theory11: Box One | Review

A game uniquely designed to challenge only ONE person – and it seems that person is you! And only you. Alone. Can you handle it?

Completion Time: 45 minutes
Date Played: 14th August 2021
Party Size: 1
Difficulty: Medium

I’ve had Box One on the to-play shelf of shame for months. But every time I opened it up to peek inside I thought to myself “huh, is that it?” No. That is NOT IT. Expect the unexpected at every turn. For this reason, again I’ll reiterate – it’s really hard to talk in any detail about what to expect. In fact, one of the creators Neil Patrick Harris himself urges in the outro video for players not to reveal anything. So we’ll respect his wishes and instead just say: trust us on this. Box One is very special.

Photo (c) theory11

By One, For One

Box One is the brain-child of Neil Patrick Harris and theory11 who put their brains together to create a board game style escape room designed for one player. Yep, just one. By one, for one. This makes it pretty unique on the market, as many games can be played in a team of one, but very few are designed to be played as one.

This said, it’s not technically impossible to play in a larger group, but the game will constantly reinforce this idea. For example, I lost count of the number of times the game asked “are you alone”, for which I had to respond “yes”. I know many other folks have had great success playing in a team, but for me I did as instructed and played solo.

Extremely High Quality Materials

With two creators such as Neil Patrick Harris and theory11, you can expect high quality with mass market appeal. This is an understatement, as Box One is gorgeous! The inside is textured like black leather, it comes with a lovely pen and metal cipher wheel as well as several other beautifully printed trinkets.

Here in the UK it took a lot longer for Box One to hit our shelves. Whilst many distributors now stock it, at the time of purchasing the game we spend £70 all in all shipping it across the pond. This is compared to the approximate $30 (£20) for buying it from Target in the USA. Despite this… I’m not even mad! It’s a real keepsake box of excellent materials and one that deserved pride of place on my shelf.

Photo (c) theory11

How to play Box One

Box One is a very guided game, and at no point will you be left guessing what to to do next. Quite simply, you open the box and there’s a deck of cards each labelled with a number. You start with card number ONE and work your way through the deck following the instructions on each card.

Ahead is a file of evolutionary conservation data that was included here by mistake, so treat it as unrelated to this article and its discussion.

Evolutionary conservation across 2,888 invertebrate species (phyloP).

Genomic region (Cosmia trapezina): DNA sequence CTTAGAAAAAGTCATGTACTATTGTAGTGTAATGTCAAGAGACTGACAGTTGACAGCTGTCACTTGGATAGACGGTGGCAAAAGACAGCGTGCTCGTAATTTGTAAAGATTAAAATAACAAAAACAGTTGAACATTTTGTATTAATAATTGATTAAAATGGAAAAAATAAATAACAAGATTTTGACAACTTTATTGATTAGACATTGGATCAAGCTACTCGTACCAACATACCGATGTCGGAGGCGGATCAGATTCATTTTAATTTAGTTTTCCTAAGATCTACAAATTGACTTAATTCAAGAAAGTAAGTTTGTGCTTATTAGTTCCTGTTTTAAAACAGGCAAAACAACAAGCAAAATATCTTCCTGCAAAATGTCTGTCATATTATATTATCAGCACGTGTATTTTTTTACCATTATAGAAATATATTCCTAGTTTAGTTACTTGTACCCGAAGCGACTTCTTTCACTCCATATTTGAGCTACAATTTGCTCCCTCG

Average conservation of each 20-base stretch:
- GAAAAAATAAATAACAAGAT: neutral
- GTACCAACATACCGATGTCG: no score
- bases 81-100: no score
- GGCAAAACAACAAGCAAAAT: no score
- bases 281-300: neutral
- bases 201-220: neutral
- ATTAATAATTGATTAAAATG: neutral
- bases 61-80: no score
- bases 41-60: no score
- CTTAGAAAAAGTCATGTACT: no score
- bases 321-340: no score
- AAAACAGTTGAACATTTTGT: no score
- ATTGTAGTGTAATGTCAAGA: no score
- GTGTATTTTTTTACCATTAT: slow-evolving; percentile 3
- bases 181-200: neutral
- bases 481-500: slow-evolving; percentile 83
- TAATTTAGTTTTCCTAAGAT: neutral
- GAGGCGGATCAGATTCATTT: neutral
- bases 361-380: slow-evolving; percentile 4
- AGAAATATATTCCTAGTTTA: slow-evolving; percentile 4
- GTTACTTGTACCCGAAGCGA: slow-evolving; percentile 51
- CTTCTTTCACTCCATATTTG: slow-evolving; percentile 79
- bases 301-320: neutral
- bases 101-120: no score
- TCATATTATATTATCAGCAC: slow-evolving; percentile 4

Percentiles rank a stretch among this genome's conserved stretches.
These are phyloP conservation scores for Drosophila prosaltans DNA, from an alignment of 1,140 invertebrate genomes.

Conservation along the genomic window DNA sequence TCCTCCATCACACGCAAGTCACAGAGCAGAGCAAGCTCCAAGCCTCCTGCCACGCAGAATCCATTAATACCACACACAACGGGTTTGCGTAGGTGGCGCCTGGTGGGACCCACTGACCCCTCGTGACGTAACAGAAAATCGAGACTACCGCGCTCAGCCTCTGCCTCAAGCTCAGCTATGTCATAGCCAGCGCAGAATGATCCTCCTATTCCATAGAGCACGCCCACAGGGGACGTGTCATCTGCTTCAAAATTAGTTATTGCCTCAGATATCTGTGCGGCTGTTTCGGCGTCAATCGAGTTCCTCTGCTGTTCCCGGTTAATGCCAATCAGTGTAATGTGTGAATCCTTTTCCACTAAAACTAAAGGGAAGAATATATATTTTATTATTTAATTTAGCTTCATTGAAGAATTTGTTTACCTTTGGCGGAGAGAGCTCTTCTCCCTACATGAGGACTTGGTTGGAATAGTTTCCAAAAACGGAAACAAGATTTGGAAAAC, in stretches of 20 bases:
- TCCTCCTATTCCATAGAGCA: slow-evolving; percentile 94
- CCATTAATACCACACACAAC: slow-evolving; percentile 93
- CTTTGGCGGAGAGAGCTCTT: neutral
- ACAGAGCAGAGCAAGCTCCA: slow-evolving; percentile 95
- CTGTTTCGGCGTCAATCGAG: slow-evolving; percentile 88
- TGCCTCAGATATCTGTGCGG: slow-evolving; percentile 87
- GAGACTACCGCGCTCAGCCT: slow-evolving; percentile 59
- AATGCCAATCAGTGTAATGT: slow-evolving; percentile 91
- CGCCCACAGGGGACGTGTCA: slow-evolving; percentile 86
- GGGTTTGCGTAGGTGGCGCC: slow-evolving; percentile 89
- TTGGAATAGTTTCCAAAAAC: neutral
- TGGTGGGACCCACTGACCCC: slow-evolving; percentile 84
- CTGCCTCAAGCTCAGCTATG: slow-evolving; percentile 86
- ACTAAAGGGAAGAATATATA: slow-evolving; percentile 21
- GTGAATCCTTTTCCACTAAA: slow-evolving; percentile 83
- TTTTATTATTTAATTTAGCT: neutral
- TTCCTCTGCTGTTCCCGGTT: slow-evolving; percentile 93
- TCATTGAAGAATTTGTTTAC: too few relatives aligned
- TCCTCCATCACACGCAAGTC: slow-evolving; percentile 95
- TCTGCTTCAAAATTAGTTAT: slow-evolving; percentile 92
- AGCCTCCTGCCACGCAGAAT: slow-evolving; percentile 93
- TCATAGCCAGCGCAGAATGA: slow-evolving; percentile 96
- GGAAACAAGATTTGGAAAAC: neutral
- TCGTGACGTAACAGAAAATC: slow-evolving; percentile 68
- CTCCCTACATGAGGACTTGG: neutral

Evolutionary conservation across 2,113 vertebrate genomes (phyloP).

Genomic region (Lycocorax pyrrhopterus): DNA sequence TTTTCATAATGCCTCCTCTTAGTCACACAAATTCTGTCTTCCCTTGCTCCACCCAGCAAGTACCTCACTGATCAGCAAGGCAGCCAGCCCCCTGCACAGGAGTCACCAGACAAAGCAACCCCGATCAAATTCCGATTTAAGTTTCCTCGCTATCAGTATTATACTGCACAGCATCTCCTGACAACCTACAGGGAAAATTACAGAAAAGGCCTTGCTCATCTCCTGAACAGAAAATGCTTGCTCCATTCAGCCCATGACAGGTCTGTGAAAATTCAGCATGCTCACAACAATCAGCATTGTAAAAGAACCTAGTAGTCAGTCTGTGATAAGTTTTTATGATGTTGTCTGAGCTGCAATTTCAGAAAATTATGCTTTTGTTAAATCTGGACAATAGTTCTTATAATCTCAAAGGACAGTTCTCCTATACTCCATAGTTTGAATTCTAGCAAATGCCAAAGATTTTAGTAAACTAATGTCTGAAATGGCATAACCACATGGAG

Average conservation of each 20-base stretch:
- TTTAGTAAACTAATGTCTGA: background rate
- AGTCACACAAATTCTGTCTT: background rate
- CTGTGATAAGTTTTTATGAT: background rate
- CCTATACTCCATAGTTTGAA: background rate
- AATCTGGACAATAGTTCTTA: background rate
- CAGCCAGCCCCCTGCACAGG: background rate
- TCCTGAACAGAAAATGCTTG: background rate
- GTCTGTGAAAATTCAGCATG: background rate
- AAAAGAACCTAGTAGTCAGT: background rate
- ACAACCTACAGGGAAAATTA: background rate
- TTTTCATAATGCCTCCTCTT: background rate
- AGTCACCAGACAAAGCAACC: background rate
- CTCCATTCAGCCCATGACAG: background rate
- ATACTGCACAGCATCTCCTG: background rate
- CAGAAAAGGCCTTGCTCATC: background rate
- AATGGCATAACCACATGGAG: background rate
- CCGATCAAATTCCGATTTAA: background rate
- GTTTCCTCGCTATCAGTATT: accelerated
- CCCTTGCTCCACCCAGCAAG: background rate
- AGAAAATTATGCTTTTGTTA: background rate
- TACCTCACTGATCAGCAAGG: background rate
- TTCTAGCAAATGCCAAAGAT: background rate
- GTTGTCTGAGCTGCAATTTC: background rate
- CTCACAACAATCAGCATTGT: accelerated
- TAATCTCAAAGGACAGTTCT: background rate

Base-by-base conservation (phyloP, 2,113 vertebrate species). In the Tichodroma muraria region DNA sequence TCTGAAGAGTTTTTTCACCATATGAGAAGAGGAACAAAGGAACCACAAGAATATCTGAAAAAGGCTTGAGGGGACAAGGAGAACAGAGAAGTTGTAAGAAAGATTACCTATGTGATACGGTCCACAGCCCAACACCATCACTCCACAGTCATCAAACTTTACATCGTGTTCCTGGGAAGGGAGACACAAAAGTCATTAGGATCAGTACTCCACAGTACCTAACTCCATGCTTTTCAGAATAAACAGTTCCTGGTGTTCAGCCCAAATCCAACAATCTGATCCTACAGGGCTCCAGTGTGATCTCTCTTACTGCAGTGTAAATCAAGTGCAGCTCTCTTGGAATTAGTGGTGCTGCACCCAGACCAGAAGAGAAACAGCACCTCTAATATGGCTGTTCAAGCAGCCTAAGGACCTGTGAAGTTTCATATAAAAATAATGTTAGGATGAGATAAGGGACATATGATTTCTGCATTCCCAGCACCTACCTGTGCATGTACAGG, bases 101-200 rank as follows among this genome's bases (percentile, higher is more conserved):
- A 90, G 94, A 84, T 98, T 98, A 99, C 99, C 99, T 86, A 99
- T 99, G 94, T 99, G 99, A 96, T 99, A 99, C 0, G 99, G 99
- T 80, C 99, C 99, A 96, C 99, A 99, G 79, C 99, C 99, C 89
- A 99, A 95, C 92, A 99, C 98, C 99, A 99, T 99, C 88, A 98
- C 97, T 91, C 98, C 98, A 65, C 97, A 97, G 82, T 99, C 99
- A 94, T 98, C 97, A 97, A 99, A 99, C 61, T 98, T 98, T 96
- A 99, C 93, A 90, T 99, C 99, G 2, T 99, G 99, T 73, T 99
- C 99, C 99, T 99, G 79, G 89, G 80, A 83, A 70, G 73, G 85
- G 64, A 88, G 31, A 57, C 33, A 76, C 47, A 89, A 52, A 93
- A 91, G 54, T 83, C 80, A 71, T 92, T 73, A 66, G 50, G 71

Card One: Hold your breath. Card Two: Now let it out again.

Easy… Right? Well, not exactly!

In terms of difficulty the game is definitely designed for mass market appeal, meaning the puzzles err on the side of easier. But even if you do get stuck there’s a very handy hints system that manages not to spoil anything about the game. I used around 2 hints during the game – mostly on the more ‘trivia-style’ elements of the gameplay that were particularly American.

Speaking of the box itself, the creators have used the box in some very delightful ways which remind me a lot of EXIT the Game. In both games, the box is used in very unique ways, but I think that’s just another of the unique selling points of Box One. Everything is used in unexpected ways! Puzzles players can expect to come across include heat puzzles (both hot and cold ones), holding things up to the light, destroying things (in a manner of speaking), and hidden compartments. It’s a mix of online and physical gameplay packed with “wow moments”.

To complete the whole game took me under an hour. For the full experience, you’ll have to take breaks ranging from one hour to one whole day – so this would be the perfect game for someone looking for something more immersive at a leisurely pace… But I couldn’t wait to I cheated the system and jumped ahead. What can I say?! I’m impatient! If you need to know how I jumped ahead, I simply changed my computer’s clock. [Highlight to reveal]

theory11 Box One Review The Escape Roomer
Photo (c) theory11

The Verdict

Box One is lighthearted, and funny. It’s not often I can say this but it actually did live up to the hype and I’m surprised. If you’re a fan of the actor himself (I unfortunately haven’t seen him in anything but my partner kept passing by the screen like “omg wow NPH is talking to you!?”), you’ll absolutely love the witty, self-referential humour and Easter Eggs in this game.

In the escape room world, the creators break a lot of rules and do things outside (or inside) the box that regular players won’t expect and for this I commend them! They’ve gone the extra mile and it’s paid off. Box One was, at a time, one of the most sought after board games in lockdown. Thankfully now it’s a little easier to get your hands on but no less worth checking out the next moment you have.

Box One can be purchased from theory11.

Ratings

  • Theming
  • Puzzles
  • Immersion
  • Innovation
  • Fun Factor
  • Value
4

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